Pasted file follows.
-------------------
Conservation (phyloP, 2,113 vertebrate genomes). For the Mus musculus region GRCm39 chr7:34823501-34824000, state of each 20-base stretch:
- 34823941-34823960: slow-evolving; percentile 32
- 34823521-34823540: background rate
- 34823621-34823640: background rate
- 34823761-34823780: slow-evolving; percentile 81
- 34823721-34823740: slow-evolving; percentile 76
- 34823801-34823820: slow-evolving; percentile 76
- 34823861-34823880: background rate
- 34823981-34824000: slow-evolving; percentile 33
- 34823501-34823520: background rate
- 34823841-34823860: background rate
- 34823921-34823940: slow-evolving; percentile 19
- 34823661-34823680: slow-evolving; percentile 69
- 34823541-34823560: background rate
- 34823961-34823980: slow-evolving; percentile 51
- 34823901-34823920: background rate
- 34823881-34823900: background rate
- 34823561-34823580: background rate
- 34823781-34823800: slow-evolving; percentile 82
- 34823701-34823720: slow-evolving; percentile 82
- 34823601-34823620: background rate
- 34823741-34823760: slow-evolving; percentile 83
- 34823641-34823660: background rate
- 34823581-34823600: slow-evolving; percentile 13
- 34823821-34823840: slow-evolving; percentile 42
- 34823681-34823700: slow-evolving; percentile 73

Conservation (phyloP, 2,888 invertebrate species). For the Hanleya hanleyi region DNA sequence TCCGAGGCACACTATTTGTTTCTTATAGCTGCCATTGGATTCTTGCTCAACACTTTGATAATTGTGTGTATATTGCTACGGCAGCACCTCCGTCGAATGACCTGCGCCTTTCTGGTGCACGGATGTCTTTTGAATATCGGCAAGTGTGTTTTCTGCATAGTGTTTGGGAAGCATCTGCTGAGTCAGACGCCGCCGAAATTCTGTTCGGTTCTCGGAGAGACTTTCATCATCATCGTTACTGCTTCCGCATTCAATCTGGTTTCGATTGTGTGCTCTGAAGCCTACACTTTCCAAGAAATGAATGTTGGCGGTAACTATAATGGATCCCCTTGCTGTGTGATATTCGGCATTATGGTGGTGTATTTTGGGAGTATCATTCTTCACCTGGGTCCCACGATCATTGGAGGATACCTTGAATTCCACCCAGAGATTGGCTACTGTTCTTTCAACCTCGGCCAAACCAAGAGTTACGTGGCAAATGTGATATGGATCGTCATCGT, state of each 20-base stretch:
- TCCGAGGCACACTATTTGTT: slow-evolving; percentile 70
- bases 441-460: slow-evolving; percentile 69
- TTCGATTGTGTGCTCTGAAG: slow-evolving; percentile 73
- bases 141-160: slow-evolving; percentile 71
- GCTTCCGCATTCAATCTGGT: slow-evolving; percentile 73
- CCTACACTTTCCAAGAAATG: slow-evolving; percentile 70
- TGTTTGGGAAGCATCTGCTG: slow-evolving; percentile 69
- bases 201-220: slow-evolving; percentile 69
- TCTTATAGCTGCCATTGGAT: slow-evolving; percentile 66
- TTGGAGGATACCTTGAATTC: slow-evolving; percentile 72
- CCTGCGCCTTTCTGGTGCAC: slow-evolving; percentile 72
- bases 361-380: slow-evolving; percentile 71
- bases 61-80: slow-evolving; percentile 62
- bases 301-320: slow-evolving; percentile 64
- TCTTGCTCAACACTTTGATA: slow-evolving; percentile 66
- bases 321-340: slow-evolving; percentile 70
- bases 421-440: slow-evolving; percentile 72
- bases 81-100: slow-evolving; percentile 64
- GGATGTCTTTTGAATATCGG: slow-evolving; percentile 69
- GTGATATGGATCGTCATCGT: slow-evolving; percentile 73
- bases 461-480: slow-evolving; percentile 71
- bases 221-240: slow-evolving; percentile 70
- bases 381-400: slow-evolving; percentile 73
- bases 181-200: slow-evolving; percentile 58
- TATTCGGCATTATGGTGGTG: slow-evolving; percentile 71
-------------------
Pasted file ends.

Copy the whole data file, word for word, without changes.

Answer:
Conservation (phyloP, 2,113 vertebrate genomes). For the Mus musculus region GRCm39 chr7:34823501-34824000, state of each 20-base stretch:
- 34823941-34823960: slow-evolving; percentile 32
- 34823521-34823540: background rate
- 34823621-34823640: background rate
- 34823761-34823780: slow-evolving; percentile 81
- 34823721-34823740: slow-evolving; percentile 76
- 34823801-34823820: slow-evolving; percentile 76
- 34823861-34823880: background rate
- 34823981-34824000: slow-evolving; percentile 33
- 34823501-34823520: background rate
- 34823841-34823860: background rate
- 34823921-34823940: slow-evolving; percentile 19
- 34823661-34823680: slow-evolving; percentile 69
- 34823541-34823560: background rate
- 34823961-34823980: slow-evolving; percentile 51
- 34823901-34823920: background rate
- 34823881-34823900: background rate
- 34823561-34823580: background rate
- 34823781-34823800: slow-evolving; percentile 82
- 34823701-34823720: slow-evolving; percentile 82
- 34823601-34823620: background rate
- 34823741-34823760: slow-evolving; percentile 83
- 34823641-34823660: background rate
- 34823581-34823600: slow-evolving; percentile 13
- 34823821-34823840: slow-evolving; percentile 42
- 34823681-34823700: slow-evolving; percentile 73

Conservation (phyloP, 2,888 invertebrate species). For the Hanleya hanleyi region DNA sequence TCCGAGGCACACTATTTGTTTCTTATAGCTGCCATTGGATTCTTGCTCAACACTTTGATAATTGTGTGTATATTGCTACGGCAGCACCTCCGTCGAATGACCTGCGCCTTTCTGGTGCACGGATGTCTTTTGAATATCGGCAAGTGTGTTTTCTGCATAGTGTTTGGGAAGCATCTGCTGAGTCAGACGCCGCCGAAATTCTGTTCGGTTCTCGGAGAGACTTTCATCATCATCGTTACTGCTTCCGCATTCAATCTGGTTTCGATTGTGTGCTCTGAAGCCTACACTTTCCAAGAAATGAATGTTGGCGGTAACTATAATGGATCCCCTTGCTGTGTGATATTCGGCATTATGGTGGTGTATTTTGGGAGTATCATTCTTCACCTGGGTCCCACGATCATTGGAGGATACCTTGAATTCCACCCAGAGATTGGCTACTGTTCTTTCAACCTCGGCCAAACCAAGAGTTACGTGGCAAATGTGATATGGATCGTCATCGT, state of each 20-base stretch:
- TCCGAGGCACACTATTTGTT: slow-evolving; percentile 70
- bases 441-460: slow-evolving; percentile 69
- TTCGATTGTGTGCTCTGAAG: slow-evolving; percentile 73
- bases 141-160: slow-evolving; percentile 71
- GCTTCCGCATTCAATCTGGT: slow-evolving; percentile 73
- CCTACACTTTCCAAGAAATG: slow-evolving; percentile 70
- TGTTTGGGAAGCATCTGCTG: slow-evolving; percentile 69
- bases 201-220: slow-evolving; percentile 69
- TCTTATAGCTGCCATTGGAT: slow-evolving; percentile 66
- TTGGAGGATACCTTGAATTC: slow-evolving; percentile 72
- CCTGCGCCTTTCTGGTGCAC: slow-evolving; percentile 72
- bases 361-380: slow-evolving; percentile 71
- bases 61-80: slow-evolving; percentile 62
- bases 301-320: slow-evolving; percentile 64
- TCTTGCTCAACACTTTGATA: slow-evolving; percentile 66
- bases 321-340: slow-evolving; percentile 70
- bases 421-440: slow-evolving; percentile 72
- bases 81-100: slow-evolving; percentile 64
- GGATGTCTTTTGAATATCGG: slow-evolving; percentile 69
- GTGATATGGATCGTCATCGT: slow-evolving; percentile 73
- bases 461-480: slow-evolving; percentile 71
- bases 221-240: slow-evolving; percentile 70
- bases 381-400: slow-evolving; percentile 73
- bases 181-200: slow-evolving; percentile 58
- TATTCGGCATTATGGTGGTG: slow-evolving; percentile 71